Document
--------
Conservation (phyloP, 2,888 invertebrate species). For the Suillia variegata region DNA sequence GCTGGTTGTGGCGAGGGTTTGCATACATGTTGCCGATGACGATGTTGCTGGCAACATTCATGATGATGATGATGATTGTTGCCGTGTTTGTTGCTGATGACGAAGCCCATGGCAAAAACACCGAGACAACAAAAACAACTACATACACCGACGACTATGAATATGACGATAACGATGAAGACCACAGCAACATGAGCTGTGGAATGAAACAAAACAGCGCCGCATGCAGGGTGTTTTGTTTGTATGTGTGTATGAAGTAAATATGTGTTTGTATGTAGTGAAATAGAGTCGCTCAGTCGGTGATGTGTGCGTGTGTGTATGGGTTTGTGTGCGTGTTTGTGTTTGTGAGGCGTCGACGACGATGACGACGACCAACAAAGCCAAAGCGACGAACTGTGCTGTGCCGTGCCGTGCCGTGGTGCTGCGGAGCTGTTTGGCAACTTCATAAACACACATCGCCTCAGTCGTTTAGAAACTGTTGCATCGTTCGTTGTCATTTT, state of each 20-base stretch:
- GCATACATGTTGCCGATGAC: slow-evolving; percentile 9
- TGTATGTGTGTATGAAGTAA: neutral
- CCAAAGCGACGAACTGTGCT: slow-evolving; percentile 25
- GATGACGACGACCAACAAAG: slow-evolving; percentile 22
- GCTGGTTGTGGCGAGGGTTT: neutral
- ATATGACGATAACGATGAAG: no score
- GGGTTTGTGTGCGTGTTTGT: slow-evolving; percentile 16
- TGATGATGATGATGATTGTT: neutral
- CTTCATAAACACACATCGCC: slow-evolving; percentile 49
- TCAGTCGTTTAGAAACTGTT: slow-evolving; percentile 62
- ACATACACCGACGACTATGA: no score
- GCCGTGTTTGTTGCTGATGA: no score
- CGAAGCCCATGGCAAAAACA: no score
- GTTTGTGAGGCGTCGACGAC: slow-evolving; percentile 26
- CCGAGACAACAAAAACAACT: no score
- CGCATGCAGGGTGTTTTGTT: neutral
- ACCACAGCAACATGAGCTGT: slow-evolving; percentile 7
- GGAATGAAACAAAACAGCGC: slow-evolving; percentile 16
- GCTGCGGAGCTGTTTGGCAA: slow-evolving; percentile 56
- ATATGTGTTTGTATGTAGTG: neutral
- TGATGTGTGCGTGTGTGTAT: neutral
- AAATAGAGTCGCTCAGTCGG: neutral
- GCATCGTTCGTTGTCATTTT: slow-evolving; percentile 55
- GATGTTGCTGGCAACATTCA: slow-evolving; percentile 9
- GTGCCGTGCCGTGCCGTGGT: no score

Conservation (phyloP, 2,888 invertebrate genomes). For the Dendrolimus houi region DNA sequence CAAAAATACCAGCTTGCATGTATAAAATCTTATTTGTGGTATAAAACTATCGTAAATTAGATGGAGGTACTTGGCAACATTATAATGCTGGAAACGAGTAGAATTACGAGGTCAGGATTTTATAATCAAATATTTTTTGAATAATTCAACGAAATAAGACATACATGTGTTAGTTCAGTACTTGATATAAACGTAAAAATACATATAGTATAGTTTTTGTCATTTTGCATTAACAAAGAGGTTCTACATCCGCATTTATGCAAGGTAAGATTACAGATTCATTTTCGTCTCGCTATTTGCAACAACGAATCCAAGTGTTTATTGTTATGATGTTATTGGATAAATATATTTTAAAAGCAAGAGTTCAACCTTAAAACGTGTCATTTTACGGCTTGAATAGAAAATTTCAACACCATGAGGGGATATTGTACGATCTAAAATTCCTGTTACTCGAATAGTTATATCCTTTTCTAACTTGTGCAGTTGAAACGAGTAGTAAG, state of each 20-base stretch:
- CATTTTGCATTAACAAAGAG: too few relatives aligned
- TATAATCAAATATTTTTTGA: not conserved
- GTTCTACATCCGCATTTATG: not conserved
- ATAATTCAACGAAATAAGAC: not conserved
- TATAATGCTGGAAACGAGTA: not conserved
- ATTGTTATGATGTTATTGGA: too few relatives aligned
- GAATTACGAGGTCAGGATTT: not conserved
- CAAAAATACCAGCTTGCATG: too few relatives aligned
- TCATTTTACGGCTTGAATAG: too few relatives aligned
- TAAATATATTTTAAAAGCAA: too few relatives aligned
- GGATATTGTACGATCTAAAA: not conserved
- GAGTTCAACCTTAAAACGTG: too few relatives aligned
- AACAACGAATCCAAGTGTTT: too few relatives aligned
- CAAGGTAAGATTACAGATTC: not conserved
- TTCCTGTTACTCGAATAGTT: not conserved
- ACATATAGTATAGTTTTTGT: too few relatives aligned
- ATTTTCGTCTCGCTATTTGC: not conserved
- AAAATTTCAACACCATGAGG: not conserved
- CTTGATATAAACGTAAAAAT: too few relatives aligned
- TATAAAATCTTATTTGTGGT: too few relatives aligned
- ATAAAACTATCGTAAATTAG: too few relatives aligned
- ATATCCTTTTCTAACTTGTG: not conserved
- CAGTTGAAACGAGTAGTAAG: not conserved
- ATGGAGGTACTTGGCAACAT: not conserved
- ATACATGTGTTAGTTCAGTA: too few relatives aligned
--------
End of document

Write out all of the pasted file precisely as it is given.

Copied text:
Conservation (phyloP, 2,888 invertebrate species). For the Suillia variegata region DNA sequence GCTGGTTGTGGCGAGGGTTTGCATACATGTTGCCGATGACGATGTTGCTGGCAACATTCATGATGATGATGATGATTGTTGCCGTGTTTGTTGCTGATGACGAAGCCCATGGCAAAAACACCGAGACAACAAAAACAACTACATACACCGACGACTATGAATATGACGATAACGATGAAGACCACAGCAACATGAGCTGTGGAATGAAACAAAACAGCGCCGCATGCAGGGTGTTTTGTTTGTATGTGTGTATGAAGTAAATATGTGTTTGTATGTAGTGAAATAGAGTCGCTCAGTCGGTGATGTGTGCGTGTGTGTATGGGTTTGTGTGCGTGTTTGTGTTTGTGAGGCGTCGACGACGATGACGACGACCAACAAAGCCAAAGCGACGAACTGTGCTGTGCCGTGCCGTGCCGTGGTGCTGCGGAGCTGTTTGGCAACTTCATAAACACACATCGCCTCAGTCGTTTAGAAACTGTTGCATCGTTCGTTGTCATTTT, state of each 20-base stretch:
- GCATACATGTTGCCGATGAC: slow-evolving; percentile 9
- TGTATGTGTGTATGAAGTAA: neutral
- CCAAAGCGACGAACTGTGCT: slow-evolving; percentile 25
- GATGACGACGACCAACAAAG: slow-evolving; percentile 22
- GCTGGTTGTGGCGAGGGTTT: neutral
- ATATGACGATAACGATGAAG: no score
- GGGTTTGTGTGCGTGTTTGT: slow-evolving; percentile 16
- TGATGATGATGATGATTGTT: neutral
- CTTCATAAACACACATCGCC: slow-evolving; percentile 49
- TCAGTCGTTTAGAAACTGTT: slow-evolving; percentile 62
- ACATACACCGACGACTATGA: no score
- GCCGTGTTTGTTGCTGATGA: no score
- CGAAGCCCATGGCAAAAACA: no score
- GTTTGTGAGGCGTCGACGAC: slow-evolving; percentile 26
- CCGAGACAACAAAAACAACT: no score
- CGCATGCAGGGTGTTTTGTT: neutral
- ACCACAGCAACATGAGCTGT: slow-evolving; percentile 7
- GGAATGAAACAAAACAGCGC: slow-evolving; percentile 16
- GCTGCGGAGCTGTTTGGCAA: slow-evolving; percentile 56
- ATATGTGTTTGTATGTAGTG: neutral
- TGATGTGTGCGTGTGTGTAT: neutral
- AAATAGAGTCGCTCAGTCGG: neutral
- GCATCGTTCGTTGTCATTTT: slow-evolving; percentile 55
- GATGTTGCTGGCAACATTCA: slow-evolving; percentile 9
- GTGCCGTGCCGTGCCGTGGT: no score

Conservation (phyloP, 2,888 invertebrate genomes). For the Dendrolimus houi region DNA sequence CAAAAATACCAGCTTGCATGTATAAAATCTTATTTGTGGTATAAAACTATCGTAAATTAGATGGAGGTACTTGGCAACATTATAATGCTGGAAACGAGTAGAATTACGAGGTCAGGATTTTATAATCAAATATTTTTTGAATAATTCAACGAAATAAGACATACATGTGTTAGTTCAGTACTTGATATAAACGTAAAAATACATATAGTATAGTTTTTGTCATTTTGCATTAACAAAGAGGTTCTACATCCGCATTTATGCAAGGTAAGATTACAGATTCATTTTCGTCTCGCTATTTGCAACAACGAATCCAAGTGTTTATTGTTATGATGTTATTGGATAAATATATTTTAAAAGCAAGAGTTCAACCTTAAAACGTGTCATTTTACGGCTTGAATAGAAAATTTCAACACCATGAGGGGATATTGTACGATCTAAAATTCCTGTTACTCGAATAGTTATATCCTTTTCTAACTTGTGCAGTTGAAACGAGTAGTAAG, state of each 20-base stretch:
- CATTTTGCATTAACAAAGAG: too few relatives aligned
- TATAATCAAATATTTTTTGA: not conserved
- GTTCTACATCCGCATTTATG: not conserved
- ATAATTCAACGAAATAAGAC: not conserved
- TATAATGCTGGAAACGAGTA: not conserved
- ATTGTTATGATGTTATTGGA: too few relatives aligned
- GAATTACGAGGTCAGGATTT: not conserved
- CAAAAATACCAGCTTGCATG: too few relatives aligned
- TCATTTTACGGCTTGAATAG: too few relatives aligned
- TAAATATATTTTAAAAGCAA: too few relatives aligned
- GGATATTGTACGATCTAAAA: not conserved
- GAGTTCAACCTTAAAACGTG: too few relatives aligned
- AACAACGAATCCAAGTGTTT: too few relatives aligned
- CAAGGTAAGATTACAGATTC: not conserved
- TTCCTGTTACTCGAATAGTT: not conserved
- ACATATAGTATAGTTTTTGT: too few relatives aligned
- ATTTTCGTCTCGCTATTTGC: not conserved
- AAAATTTCAACACCATGAGG: not conserved
- CTTGATATAAACGTAAAAAT: too few relatives aligned
- TATAAAATCTTATTTGTGGT: too few relatives aligned
- ATAAAACTATCGTAAATTAG: too few relatives aligned
- ATATCCTTTTCTAACTTGTG: not conserved
- CAGTTGAAACGAGTAGTAAG: not conserved
- ATGGAGGTACTTGGCAACAT: not conserved
- ATACATGTGTTAGTTCAGTA: too few relatives aligned